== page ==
The Murph Challenge is a workout that hits close to home for Emma Weddington. Her husband, Tyler, is an air traffic controller in the Air Force, and is currently deployed.
"It's just some way that I can feel connected to him on the completely other side of the world," said Weddington. "He did it this morning, and it's something that we can text about later."
This is the first year Weddington and her husband completed the Murph Challenge apart from one another.
"He's just proud that I'm holding down the fort, and we're just counting down the days until he comes home," said Weddington.
Besides keeping Lt. Murphy's memory alive, the Murph Challenge also raises money for his memorial scholarship foundation, which gives scholarships to students in need.
Families flock to unusually full Salt River
As one of the highest snowpack levels in the past three decades help replenish many of Arizona's waterways, a record number of people headed out onto the water at the Lower Salt River.
"It’s very full," said Jordan Stone, who is visiting Arizona from Chicago. "We were concerned getting out here. We weren’t sure if we were going to be able to get in. We made a phone call, they said they were very packed today."
It was so packed along the Salt River on May 29. So packed, in fact, that several day-use areas were shut down during an earlier part of the day, as those sites reached capacity.
Many people had to park on the side of the highway and walk, while carrying their rafts and tubes to the river’s edge.
Stone and his family, however, eventually snagged a coveted spot in the Pebble Beach Recreation Area parking lot.
"We were driving around 30-40 minutes, possibly an hour looking for a parking spot. We managed to sneak in here. We saw people pulling out," said Stone,
On the Salt River itself, however, there was plenty of room for everyone who came to visit, and the refreshing waters provided both a lazy river and roaring rapids experience.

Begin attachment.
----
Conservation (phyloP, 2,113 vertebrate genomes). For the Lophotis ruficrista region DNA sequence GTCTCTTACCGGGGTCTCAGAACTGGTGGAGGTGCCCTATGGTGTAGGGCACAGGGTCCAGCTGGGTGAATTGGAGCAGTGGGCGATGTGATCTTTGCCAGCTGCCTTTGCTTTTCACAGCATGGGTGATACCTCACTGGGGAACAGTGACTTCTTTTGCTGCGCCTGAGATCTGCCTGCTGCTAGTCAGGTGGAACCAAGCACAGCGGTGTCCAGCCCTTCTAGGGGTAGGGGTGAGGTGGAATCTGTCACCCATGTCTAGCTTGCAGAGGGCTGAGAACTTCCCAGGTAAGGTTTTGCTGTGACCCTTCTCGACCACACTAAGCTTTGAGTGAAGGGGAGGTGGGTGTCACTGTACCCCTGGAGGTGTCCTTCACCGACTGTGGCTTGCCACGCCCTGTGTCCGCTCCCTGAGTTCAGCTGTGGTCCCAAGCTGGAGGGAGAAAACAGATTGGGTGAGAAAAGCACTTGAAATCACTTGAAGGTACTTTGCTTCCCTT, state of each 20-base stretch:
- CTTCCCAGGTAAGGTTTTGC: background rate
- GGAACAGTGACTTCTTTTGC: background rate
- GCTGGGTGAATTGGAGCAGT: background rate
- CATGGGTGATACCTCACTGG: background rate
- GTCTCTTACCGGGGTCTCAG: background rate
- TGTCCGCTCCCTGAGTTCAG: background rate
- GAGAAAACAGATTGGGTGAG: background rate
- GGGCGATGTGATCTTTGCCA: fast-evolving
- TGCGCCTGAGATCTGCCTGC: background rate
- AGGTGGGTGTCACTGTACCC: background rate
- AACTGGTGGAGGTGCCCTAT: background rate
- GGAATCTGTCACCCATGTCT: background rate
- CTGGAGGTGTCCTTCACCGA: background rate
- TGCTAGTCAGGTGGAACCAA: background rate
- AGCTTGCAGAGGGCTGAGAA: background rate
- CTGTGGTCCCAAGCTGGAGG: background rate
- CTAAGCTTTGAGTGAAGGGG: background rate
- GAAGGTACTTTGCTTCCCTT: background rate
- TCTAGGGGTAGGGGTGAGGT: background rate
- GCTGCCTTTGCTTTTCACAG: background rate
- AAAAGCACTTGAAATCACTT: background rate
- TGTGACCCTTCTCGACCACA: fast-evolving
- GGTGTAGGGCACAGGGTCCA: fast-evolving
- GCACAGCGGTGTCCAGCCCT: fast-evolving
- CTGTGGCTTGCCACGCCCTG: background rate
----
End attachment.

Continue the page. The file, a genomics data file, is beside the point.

By the late afternoon, the Pebble Beach Recreation Area re-opened as spaces opened up. The Blue Point Bridge and Water Users Sites remained close most of the day.
According to officials with MCSO, the crowd at the Lower Salt River was one of the largest they have ever seen in one day.
Up north, one last day of skiing, snowboarding at Snowbowl
In the Flagstaff area, it's a wrap for Arizona Snowbowl's latest winter season, as Memorial Day marked the last day for skiing and snowboarding at that ski area.
"Everyone else is at the lake, and we're here at the ski hill," said one woman at Snowbowl.
Snowbowl has never been open this late into the season. Prior to 2023, the ski resort's longest season ended on May 19, 2019.
"It can't be bad. It's almost June, and we're skiing," said one man.
Locals, as well as out-of-towners, headed for San Francisco Peaks for one last time on the snow this season. While the winter season is ending for Snowbowl, there will still likely be snow in June.
"We did get 399 inches of snowfall this year. That's what's making this long closing day possible," said Angelina Grubb.
As for what happens from now until the next ski season, the area will soon be open for summer activities.